# Is it possible to produce graphene out of air?

In theory you should be able to turn $\ce{CO2}$ to $\ce{CO}$ and then to $\ce{C}$ and connect all the C-atoms together to form graphene.
That should be possible, because plants do something similar, they take $\ce{H2O}$ and $\ce{CO2}$ and link the C-atoms together as $\ce{C6H12O6}$.

Is it possible to produce graphene out of air? Here is a related article from the RCS: "Conjuring graphene oxide from thin air"

• Seems like it should be as possible as for me to throw my clothes on my bed such that they fold themselves mid flight. Unfortunately it has not yet happened for me! Read more about entropy. – Leonardo Mar 11 '13 at 4:41
• If this is a serious question, of which I am dubious, please gather some background information by reading an introductory bio or chem text first and revise your question with the facts you find. – jonsca Mar 11 '13 at 23:15

A graphene sheet is easily obtained from a block of graphite using adhesive tape. Since graphite itself is essentially a pure grade of coal, it is the result of biological processes in vegetation some millions of years ago. As is pointed out in answers to this Biology.StackExchange question, the majority of a plant's carbon comes from the air via photosynthesis.

So in a sense, we already do that, but we just use the huge stores of graphite from millions of years of high pressure processing beneath our feet rather than start from the beginning.

Yes, any compound of carbon that can be synthesised, can be synthesised from carbon that comes from captured atmospheric $\ce{CO2}$.

We discussed related subjects recently on the new Sustainability Stack Exchange, on the options for plastics without oil.

There are at least three research outfits working on the atmospheric extraction of $\ce{CO2}$. Now, inevitably, capturing it and turning it back into carbon is going to take more energy than gets released from burning coal or gas in the first place to release the $\ce{CO2}$, but that doesn't make the chemistry impossible (and it isn't a deal-breaker economically either, because energy costs vary hugely by time and space.)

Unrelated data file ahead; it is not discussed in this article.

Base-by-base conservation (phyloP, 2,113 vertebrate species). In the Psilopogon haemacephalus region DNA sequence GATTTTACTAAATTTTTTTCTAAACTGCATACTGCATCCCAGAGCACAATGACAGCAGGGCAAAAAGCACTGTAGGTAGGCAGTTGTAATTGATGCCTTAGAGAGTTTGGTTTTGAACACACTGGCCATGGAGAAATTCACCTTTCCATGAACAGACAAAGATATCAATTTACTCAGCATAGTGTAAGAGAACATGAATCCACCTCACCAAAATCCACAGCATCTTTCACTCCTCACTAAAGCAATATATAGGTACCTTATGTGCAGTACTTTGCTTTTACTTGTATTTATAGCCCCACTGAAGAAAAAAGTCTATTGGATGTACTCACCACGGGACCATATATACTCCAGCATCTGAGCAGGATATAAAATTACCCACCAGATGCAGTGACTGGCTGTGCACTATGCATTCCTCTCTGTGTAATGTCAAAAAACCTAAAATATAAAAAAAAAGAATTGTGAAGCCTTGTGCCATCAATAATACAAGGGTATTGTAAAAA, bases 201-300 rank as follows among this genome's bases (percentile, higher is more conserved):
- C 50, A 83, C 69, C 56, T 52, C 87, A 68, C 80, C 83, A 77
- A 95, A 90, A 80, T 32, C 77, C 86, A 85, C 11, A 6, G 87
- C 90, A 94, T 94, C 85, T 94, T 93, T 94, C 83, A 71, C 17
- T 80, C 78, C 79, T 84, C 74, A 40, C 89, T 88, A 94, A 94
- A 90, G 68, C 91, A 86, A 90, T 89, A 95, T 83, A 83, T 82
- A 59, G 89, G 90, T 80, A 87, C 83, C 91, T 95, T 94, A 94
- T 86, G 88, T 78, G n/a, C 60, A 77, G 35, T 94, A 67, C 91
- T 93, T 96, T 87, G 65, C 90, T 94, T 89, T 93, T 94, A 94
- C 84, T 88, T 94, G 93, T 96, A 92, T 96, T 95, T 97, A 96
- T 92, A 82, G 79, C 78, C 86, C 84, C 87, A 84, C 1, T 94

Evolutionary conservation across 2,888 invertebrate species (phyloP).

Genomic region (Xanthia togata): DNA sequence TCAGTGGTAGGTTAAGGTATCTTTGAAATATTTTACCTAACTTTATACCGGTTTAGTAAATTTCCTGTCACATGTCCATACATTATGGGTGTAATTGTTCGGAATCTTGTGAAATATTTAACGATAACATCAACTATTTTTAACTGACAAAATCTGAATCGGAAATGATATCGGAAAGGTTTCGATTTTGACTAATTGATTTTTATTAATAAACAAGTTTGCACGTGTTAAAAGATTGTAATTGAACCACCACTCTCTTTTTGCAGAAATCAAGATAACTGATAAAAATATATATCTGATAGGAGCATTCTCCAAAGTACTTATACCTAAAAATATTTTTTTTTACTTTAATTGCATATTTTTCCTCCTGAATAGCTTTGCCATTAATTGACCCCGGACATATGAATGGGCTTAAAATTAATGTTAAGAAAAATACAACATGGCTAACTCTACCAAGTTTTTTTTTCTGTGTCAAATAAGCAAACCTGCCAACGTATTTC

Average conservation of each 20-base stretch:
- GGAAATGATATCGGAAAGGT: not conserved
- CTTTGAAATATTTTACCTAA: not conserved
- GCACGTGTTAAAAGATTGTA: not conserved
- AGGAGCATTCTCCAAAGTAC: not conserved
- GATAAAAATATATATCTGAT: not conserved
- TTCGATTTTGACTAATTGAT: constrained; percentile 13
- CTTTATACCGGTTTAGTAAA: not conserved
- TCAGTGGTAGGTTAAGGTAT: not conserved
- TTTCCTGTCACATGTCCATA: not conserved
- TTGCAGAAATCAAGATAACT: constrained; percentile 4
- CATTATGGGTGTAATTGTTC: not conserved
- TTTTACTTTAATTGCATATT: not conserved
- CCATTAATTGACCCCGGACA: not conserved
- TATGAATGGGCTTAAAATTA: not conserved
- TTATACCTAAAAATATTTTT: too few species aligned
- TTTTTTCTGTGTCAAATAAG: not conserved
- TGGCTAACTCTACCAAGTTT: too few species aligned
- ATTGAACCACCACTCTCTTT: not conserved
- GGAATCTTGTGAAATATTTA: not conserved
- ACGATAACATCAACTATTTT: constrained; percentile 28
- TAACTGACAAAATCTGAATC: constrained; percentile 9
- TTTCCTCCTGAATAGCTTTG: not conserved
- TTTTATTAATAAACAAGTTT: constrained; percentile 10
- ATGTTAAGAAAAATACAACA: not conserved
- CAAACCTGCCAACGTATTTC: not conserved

And as the article from the UK's Royal Chemistry Society from Jan 2012 that you linked to, highlights, this is already being done:

Graphene oxide can be easily reduced to graphene but is also useful in its own right ... Lee and colleagues produced graphene oxide through a two-step process: first, they fixed the $\ce{CO2}$ to ammonia borane ($\ce{NH3BH3}$) and then they heated the resulting solid to create a honeycomb structure of graphene oxide. In the first reaction, they placed $\ce{NH3BH3}$ into a stainless steel cell and then added $\ce{CO2}$ until the cell reached a target pressure. They then gradually heated the cell to 100°C over a few hours. At a pressure of about 30atm, the mass of the $\ce{NH3BH3}$ doubled thank to the addition of carbon dioxide, producing $\ce{OCH3}$, $\ce{HCOO}$ and aliphatic groups.

Here's the original paper on the research: Formation of Graphene Oxide Nanocomposites from Carbon Dioxide Using Ammonia Borane, Junshe Zhang et al, 2012

There are a few standard ways of making graphene (e.g. exfoliating graphite or chemical vapor deposition), but making it out of air isn't one of these ways (though I suppose the ability to do so would fix a few problems...)

No one has ever been able to do anything like this. I suppose it wouldn't be a thermodynamically favorable process, and the concentration of CO2 in air isn't particularly high.

• It's literally true that people don't make graphene out of air in the sense that there's no machine that can take in air and spit out graphene. If you're talking in the grander sense (e.g. all of graphene is made of stardust from supernovae), then sure, graphene is made of carbon which can be traced back to air. In the RSC article, they are taking high purity CO2 (probably produced by fermentation) and ammonia borane and putting it in some sort of oven. – ChickenGod Apr 4 '13 at 10:15
• yeah what, of course ChickenGod is right. Yeah, you can theoretically make graphene out of elemental carbon, but the application requires things that are just not feasible. It's not that it hasn't been done before, it's just that it requires a similar process to that of trying to make coal from air. Not only are the concentrations too low, but...why would you do it anyways? It would be like wanting to make drinkable water by harnessing oxygen and hydrogen from the air (good luck with the hydrogen) and then combining it, instead of going down to the river and filling a jug. – ZekeDroid Dec 5 '14 at 17:10

Graphene can be made from $\ce{CO2}$ by a process of special electrolysis known as SMD. This is a patent pending process which produces graphene in bulk from $\ce{CO2}$ with very little energy. The inventor Michael Nunnerley came across this by accident when he was working on a new system of methane synthesis from $\ce{CO2}$ and $\ce{H2O}$.